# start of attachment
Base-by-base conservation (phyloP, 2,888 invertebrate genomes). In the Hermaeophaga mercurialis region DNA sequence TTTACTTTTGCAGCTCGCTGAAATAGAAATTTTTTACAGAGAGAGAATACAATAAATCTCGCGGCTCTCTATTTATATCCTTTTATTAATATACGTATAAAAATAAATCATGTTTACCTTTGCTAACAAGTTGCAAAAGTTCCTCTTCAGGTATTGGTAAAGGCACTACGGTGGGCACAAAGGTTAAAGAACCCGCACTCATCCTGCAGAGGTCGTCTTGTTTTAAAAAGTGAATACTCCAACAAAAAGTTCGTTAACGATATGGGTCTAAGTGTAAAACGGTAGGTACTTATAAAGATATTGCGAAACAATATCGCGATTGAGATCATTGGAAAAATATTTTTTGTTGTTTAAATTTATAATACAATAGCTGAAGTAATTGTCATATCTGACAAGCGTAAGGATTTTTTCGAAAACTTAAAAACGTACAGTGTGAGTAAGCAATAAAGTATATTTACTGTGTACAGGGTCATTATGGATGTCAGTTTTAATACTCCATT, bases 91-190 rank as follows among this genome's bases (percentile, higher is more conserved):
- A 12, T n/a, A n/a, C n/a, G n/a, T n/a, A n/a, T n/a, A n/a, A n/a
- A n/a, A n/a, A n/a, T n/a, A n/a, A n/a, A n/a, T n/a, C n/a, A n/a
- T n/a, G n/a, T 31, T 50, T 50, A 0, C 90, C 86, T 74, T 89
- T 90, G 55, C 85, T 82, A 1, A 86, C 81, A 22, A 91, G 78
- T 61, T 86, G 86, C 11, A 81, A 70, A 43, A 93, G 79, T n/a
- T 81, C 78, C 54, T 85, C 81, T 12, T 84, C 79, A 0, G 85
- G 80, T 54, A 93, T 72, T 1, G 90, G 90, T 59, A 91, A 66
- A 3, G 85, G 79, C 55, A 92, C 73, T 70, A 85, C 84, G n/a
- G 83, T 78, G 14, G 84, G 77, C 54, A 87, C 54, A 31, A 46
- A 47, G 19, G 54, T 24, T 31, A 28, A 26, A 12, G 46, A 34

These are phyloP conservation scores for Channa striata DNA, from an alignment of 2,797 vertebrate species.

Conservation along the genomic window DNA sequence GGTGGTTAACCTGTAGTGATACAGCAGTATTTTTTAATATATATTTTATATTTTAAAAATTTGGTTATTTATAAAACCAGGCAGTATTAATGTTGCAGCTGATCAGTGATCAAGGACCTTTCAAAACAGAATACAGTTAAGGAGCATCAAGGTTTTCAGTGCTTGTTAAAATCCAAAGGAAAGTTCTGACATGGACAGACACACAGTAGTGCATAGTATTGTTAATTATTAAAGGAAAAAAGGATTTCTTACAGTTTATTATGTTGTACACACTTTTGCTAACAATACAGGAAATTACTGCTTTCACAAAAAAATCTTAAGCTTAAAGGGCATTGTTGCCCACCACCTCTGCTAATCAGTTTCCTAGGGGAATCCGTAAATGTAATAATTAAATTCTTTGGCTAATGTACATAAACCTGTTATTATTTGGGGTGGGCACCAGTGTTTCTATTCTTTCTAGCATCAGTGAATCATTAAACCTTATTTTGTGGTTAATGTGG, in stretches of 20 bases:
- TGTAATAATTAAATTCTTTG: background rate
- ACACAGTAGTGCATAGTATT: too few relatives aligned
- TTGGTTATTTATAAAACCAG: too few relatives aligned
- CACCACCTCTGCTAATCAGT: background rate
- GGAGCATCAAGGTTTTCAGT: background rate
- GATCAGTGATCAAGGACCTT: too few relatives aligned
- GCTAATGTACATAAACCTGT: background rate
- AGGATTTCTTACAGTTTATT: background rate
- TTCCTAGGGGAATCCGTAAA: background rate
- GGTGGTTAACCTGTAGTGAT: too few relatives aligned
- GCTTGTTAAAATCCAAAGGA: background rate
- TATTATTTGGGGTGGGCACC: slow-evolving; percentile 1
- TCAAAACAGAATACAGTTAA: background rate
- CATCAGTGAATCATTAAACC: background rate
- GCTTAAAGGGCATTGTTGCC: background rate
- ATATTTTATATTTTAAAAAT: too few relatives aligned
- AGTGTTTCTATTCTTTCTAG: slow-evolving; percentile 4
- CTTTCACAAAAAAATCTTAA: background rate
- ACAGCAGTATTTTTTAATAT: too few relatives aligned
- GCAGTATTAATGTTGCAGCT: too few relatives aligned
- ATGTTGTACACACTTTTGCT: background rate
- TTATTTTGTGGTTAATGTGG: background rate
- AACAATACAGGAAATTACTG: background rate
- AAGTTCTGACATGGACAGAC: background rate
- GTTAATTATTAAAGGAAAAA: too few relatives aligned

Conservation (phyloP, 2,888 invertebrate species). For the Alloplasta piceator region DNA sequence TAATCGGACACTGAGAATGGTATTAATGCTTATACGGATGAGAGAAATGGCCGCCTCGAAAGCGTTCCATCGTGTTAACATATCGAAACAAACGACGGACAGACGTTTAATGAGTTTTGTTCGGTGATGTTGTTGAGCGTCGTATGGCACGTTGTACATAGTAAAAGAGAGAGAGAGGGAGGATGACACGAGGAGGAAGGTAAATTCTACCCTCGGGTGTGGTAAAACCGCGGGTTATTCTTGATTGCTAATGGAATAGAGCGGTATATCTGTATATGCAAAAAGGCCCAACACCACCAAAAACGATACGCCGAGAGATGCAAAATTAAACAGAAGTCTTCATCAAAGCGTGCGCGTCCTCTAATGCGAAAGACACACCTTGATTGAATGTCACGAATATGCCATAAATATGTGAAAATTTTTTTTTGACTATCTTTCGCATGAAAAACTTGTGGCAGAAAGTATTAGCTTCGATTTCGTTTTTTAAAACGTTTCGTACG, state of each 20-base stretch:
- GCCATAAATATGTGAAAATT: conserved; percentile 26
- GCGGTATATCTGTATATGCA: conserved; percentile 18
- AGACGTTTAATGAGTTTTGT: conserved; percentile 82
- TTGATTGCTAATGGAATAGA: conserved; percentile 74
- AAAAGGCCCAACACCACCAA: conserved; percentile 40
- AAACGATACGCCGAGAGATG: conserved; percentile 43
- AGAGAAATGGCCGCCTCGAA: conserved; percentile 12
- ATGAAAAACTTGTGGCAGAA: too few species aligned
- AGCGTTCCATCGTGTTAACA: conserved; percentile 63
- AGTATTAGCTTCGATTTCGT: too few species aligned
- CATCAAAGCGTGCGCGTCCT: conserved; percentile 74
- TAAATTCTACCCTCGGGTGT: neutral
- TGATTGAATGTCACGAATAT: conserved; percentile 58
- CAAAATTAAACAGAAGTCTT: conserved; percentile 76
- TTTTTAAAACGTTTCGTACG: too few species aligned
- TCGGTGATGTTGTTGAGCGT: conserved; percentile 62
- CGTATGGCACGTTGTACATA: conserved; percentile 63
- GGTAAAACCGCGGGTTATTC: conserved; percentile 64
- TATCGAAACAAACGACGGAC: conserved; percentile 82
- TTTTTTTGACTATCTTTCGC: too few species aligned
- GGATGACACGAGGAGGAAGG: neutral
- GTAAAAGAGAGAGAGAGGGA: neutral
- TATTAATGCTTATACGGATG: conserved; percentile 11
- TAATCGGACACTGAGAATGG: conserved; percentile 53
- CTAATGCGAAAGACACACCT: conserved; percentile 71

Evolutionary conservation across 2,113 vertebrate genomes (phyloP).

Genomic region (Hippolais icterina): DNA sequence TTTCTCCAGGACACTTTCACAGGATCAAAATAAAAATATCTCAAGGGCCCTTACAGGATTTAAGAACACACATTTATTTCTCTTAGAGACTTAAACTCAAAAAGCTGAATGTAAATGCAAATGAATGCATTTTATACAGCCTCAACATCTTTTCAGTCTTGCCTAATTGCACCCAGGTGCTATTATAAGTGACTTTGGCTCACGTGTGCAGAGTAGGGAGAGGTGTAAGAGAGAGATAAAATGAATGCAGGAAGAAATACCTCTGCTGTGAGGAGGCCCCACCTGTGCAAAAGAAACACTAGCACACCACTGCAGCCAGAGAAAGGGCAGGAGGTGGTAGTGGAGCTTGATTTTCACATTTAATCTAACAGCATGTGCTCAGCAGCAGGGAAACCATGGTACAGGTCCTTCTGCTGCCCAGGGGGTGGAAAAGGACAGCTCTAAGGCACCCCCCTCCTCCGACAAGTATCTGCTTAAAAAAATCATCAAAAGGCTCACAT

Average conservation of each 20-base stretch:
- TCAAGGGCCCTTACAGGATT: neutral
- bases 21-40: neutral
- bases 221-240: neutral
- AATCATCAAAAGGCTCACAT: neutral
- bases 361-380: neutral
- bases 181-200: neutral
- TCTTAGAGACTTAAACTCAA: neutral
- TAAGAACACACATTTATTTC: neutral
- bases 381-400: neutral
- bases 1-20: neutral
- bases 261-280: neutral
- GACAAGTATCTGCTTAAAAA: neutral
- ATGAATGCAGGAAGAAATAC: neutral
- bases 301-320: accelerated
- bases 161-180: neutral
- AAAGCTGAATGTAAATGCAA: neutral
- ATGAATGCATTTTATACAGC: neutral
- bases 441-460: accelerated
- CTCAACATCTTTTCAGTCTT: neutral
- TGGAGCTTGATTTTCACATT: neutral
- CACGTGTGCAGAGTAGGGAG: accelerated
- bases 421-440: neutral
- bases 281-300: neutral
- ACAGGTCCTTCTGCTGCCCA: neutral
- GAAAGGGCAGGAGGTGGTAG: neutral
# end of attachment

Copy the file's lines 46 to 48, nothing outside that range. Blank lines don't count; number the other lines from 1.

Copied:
- AGAGAAATGGCCGCCTCGAA: conserved; percentile 12
- ATGAAAAACTTGTGGCAGAA: too few species aligned
- AGCGTTCCATCGTGTTAACA: conserved; percentile 63